Avoid the Bland FactorA diet consisting of just the foods mentioned above is going to seem bland to a lot of people; while it's important to stock food pantries for a time of extended disaster, being able to supplement food supplies with fresh vegetables and fruit, as well as things like fresh eggs and milk will go a long way to making your family's daily diet anything but bland.
With this in mind, cover all your bases. Look to methods in urban farming and urban gardening, which teach ways of using small sections of land and even our own roof tops, balconies, and porches to produce food. It's really not that hard; as proof, consider that many people in third world countries have animals like goats, rabbits, and chickens living inside homes, right alongside family members, often in much smaller houses compared to the average home in the U.S. Think of the shanty towns in places like Thailand, Haiti, Cuba, and Rio De Janeiro, for example.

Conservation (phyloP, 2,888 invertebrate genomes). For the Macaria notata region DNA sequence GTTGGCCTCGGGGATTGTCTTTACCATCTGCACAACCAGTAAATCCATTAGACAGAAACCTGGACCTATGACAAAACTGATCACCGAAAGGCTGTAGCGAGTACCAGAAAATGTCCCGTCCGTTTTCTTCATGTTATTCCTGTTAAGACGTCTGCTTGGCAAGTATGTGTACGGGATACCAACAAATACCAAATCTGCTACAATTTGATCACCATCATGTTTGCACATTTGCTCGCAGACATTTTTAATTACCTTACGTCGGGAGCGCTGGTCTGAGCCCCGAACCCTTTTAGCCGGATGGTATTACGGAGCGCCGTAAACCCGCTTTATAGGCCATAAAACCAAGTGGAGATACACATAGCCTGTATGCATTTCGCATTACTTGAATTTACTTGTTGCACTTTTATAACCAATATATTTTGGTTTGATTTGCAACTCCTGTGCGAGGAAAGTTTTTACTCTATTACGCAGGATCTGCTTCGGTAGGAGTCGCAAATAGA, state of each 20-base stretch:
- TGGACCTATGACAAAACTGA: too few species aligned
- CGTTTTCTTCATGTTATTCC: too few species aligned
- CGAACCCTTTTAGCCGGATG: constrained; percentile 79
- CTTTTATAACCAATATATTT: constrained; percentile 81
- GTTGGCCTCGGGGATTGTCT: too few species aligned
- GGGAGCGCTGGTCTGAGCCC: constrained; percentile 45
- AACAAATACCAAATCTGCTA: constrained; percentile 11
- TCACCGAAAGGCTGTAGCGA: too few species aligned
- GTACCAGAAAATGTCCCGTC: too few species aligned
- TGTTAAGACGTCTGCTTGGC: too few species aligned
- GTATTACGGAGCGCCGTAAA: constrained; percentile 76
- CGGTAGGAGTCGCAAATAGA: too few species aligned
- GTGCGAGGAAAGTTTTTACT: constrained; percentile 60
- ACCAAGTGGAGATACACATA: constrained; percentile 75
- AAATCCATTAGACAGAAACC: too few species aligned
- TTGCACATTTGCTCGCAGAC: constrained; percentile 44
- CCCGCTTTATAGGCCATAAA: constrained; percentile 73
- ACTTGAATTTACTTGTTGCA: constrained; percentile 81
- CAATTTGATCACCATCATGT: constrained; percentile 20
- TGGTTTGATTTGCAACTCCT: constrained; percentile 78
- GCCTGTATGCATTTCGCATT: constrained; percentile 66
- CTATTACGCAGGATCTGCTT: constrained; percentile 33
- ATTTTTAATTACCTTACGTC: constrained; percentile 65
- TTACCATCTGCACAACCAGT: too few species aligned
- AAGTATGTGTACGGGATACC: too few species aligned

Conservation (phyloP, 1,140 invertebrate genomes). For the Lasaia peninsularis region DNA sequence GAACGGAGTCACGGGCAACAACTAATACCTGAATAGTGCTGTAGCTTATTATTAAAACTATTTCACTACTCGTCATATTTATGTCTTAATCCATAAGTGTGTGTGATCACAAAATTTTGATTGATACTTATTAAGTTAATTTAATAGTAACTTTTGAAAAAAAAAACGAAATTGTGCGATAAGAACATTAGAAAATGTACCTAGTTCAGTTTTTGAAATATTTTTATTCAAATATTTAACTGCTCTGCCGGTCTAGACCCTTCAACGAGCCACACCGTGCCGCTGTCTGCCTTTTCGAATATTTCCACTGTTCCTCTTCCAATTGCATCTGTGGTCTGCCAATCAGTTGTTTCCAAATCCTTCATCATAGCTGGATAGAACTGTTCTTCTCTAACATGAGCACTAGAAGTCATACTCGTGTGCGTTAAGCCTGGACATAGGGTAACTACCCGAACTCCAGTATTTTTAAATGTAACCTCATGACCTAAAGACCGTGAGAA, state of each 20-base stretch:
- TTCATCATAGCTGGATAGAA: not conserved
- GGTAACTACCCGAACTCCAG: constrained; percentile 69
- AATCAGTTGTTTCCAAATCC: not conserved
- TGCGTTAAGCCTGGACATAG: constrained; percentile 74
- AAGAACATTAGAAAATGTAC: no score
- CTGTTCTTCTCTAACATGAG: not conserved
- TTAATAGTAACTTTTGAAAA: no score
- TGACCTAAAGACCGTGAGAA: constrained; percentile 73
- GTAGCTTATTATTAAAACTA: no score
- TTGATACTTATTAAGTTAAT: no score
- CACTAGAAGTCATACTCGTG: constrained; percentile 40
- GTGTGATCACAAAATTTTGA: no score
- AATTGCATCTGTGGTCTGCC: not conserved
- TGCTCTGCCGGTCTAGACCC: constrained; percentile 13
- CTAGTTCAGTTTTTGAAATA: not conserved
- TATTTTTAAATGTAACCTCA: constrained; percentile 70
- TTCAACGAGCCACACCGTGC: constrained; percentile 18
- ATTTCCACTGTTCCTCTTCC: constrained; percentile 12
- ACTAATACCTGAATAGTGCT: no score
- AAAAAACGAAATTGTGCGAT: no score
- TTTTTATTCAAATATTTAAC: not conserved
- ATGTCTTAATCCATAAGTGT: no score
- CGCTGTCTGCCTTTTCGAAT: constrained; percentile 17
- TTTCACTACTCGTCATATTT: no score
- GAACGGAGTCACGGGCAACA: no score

Though raising animals indoors or in backyards may seem like an extreme step, remember that you have this option in a time of extended disaster. Raising animals in a spare room or basement of your home is doable, while also keeping these animals safe from thieves who may otherwise raid gardens and farms late at night. Raising animals indoors will call for daily maintenance to minimize odors and to also keep your living quarters as clean as possible.
Making Your Food Go FurtherConsidering that most of us won't be commuting to full time jobs in a time of collapse, communities are likely to have plenty of time on hand to devote to tasks like growing and raising food.
With that in mind, the food you've stocked up on today can now go a lot further than what you may have initially counted on. But do stock up. If you have faith, let God lead you in your preps. If you're not sure what to believe, stock up anyway. America is on unstable ground. Better to be prepared than to look back and regret you didn't take any steps today.